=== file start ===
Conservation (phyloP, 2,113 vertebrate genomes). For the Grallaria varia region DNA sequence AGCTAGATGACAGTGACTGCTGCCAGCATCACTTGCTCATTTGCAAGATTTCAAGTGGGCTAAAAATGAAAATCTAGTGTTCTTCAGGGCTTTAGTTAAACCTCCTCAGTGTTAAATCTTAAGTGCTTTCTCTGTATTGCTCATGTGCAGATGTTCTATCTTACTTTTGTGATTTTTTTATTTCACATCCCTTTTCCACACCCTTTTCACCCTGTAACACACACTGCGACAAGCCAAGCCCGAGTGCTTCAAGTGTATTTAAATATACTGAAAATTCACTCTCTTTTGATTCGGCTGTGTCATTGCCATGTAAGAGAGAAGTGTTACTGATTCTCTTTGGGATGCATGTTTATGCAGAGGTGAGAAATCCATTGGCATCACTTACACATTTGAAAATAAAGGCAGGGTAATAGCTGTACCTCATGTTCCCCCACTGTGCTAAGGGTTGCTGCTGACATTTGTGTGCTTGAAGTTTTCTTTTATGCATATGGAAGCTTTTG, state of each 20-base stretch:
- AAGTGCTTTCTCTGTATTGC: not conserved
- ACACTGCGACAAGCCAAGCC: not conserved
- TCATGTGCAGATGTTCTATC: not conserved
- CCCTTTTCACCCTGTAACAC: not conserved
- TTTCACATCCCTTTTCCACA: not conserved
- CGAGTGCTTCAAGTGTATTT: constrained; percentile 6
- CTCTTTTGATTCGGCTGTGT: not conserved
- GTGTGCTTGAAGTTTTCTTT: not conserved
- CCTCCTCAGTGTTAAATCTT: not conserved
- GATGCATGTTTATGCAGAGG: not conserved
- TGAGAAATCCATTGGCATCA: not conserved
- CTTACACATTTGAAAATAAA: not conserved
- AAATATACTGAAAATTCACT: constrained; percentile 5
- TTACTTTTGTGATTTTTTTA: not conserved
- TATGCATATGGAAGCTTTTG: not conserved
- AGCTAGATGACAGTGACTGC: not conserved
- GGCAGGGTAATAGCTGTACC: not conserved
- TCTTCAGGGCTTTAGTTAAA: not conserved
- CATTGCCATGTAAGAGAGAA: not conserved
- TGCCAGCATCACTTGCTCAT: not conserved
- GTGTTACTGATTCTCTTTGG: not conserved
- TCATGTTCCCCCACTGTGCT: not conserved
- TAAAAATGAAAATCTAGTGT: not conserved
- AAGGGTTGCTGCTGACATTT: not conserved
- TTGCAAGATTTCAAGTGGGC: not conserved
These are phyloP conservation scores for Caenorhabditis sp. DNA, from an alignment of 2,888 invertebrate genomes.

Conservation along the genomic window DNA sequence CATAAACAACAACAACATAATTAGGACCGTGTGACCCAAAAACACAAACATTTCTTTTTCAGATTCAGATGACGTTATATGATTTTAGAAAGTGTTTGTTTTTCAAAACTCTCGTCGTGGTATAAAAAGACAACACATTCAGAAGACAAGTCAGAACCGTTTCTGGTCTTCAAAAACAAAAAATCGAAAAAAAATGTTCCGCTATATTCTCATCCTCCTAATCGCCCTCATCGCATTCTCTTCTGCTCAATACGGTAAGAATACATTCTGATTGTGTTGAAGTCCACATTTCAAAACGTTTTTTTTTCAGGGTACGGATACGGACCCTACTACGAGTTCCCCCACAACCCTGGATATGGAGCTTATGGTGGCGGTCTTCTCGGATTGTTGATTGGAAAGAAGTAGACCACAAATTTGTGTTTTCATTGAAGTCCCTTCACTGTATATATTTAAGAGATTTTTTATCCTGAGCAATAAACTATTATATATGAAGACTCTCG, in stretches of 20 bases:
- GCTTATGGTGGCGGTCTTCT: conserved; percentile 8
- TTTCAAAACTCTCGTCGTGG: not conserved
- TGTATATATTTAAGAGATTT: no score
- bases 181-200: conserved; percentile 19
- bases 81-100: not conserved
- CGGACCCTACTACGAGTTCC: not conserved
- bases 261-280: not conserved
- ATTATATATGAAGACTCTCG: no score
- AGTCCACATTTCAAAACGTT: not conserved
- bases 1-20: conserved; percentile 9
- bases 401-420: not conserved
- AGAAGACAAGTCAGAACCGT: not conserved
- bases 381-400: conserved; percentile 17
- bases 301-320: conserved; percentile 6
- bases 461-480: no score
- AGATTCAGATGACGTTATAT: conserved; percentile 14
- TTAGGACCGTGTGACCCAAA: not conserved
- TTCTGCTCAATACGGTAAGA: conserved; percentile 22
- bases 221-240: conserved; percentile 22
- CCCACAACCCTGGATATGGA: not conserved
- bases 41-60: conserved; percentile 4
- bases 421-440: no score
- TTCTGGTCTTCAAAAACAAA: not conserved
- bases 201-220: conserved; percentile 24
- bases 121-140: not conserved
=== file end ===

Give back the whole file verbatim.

Conservation (phyloP, 2,113 vertebrate genomes). For the Grallaria varia region DNA sequence AGCTAGATGACAGTGACTGCTGCCAGCATCACTTGCTCATTTGCAAGATTTCAAGTGGGCTAAAAATGAAAATCTAGTGTTCTTCAGGGCTTTAGTTAAACCTCCTCAGTGTTAAATCTTAAGTGCTTTCTCTGTATTGCTCATGTGCAGATGTTCTATCTTACTTTTGTGATTTTTTTATTTCACATCCCTTTTCCACACCCTTTTCACCCTGTAACACACACTGCGACAAGCCAAGCCCGAGTGCTTCAAGTGTATTTAAATATACTGAAAATTCACTCTCTTTTGATTCGGCTGTGTCATTGCCATGTAAGAGAGAAGTGTTACTGATTCTCTTTGGGATGCATGTTTATGCAGAGGTGAGAAATCCATTGGCATCACTTACACATTTGAAAATAAAGGCAGGGTAATAGCTGTACCTCATGTTCCCCCACTGTGCTAAGGGTTGCTGCTGACATTTGTGTGCTTGAAGTTTTCTTTTATGCATATGGAAGCTTTTG, state of each 20-base stretch:
- AAGTGCTTTCTCTGTATTGC: not conserved
- ACACTGCGACAAGCCAAGCC: not conserved
- TCATGTGCAGATGTTCTATC: not conserved
- CCCTTTTCACCCTGTAACAC: not conserved
- TTTCACATCCCTTTTCCACA: not conserved
- CGAGTGCTTCAAGTGTATTT: constrained; percentile 6
- CTCTTTTGATTCGGCTGTGT: not conserved
- GTGTGCTTGAAGTTTTCTTT: not conserved
- CCTCCTCAGTGTTAAATCTT: not conserved
- GATGCATGTTTATGCAGAGG: not conserved
- TGAGAAATCCATTGGCATCA: not conserved
- CTTACACATTTGAAAATAAA: not conserved
- AAATATACTGAAAATTCACT: constrained; percentile 5
- TTACTTTTGTGATTTTTTTA: not conserved
- TATGCATATGGAAGCTTTTG: not conserved
- AGCTAGATGACAGTGACTGC: not conserved
- GGCAGGGTAATAGCTGTACC: not conserved
- TCTTCAGGGCTTTAGTTAAA: not conserved
- CATTGCCATGTAAGAGAGAA: not conserved
- TGCCAGCATCACTTGCTCAT: not conserved
- GTGTTACTGATTCTCTTTGG: not conserved
- TCATGTTCCCCCACTGTGCT: not conserved
- TAAAAATGAAAATCTAGTGT: not conserved
- AAGGGTTGCTGCTGACATTT: not conserved
- TTGCAAGATTTCAAGTGGGC: not conserved
These are phyloP conservation scores for Caenorhabditis sp. DNA, from an alignment of 2,888 invertebrate genomes.

Conservation along the genomic window DNA sequence CATAAACAACAACAACATAATTAGGACCGTGTGACCCAAAAACACAAACATTTCTTTTTCAGATTCAGATGACGTTATATGATTTTAGAAAGTGTTTGTTTTTCAAAACTCTCGTCGTGGTATAAAAAGACAACACATTCAGAAGACAAGTCAGAACCGTTTCTGGTCTTCAAAAACAAAAAATCGAAAAAAAATGTTCCGCTATATTCTCATCCTCCTAATCGCCCTCATCGCATTCTCTTCTGCTCAATACGGTAAGAATACATTCTGATTGTGTTGAAGTCCACATTTCAAAACGTTTTTTTTTCAGGGTACGGATACGGACCCTACTACGAGTTCCCCCACAACCCTGGATATGGAGCTTATGGTGGCGGTCTTCTCGGATTGTTGATTGGAAAGAAGTAGACCACAAATTTGTGTTTTCATTGAAGTCCCTTCACTGTATATATTTAAGAGATTTTTTATCCTGAGCAATAAACTATTATATATGAAGACTCTCG, in stretches of 20 bases:
- GCTTATGGTGGCGGTCTTCT: conserved; percentile 8
- TTTCAAAACTCTCGTCGTGG: not conserved
- TGTATATATTTAAGAGATTT: no score
- bases 181-200: conserved; percentile 19
- bases 81-100: not conserved
- CGGACCCTACTACGAGTTCC: not conserved
- bases 261-280: not conserved
- ATTATATATGAAGACTCTCG: no score
- AGTCCACATTTCAAAACGTT: not conserved
- bases 1-20: conserved; percentile 9
- bases 401-420: not conserved
- AGAAGACAAGTCAGAACCGT: not conserved
- bases 381-400: conserved; percentile 17
- bases 301-320: conserved; percentile 6
- bases 461-480: no score
- AGATTCAGATGACGTTATAT: conserved; percentile 14
- TTAGGACCGTGTGACCCAAA: not conserved
- TTCTGCTCAATACGGTAAGA: conserved; percentile 22
- bases 221-240: conserved; percentile 22
- CCCACAACCCTGGATATGGA: not conserved
- bases 41-60: conserved; percentile 4
- bases 421-440: no score
- TTCTGGTCTTCAAAAACAAA: not conserved
- bases 201-220: conserved; percentile 24
- bases 121-140: not conserved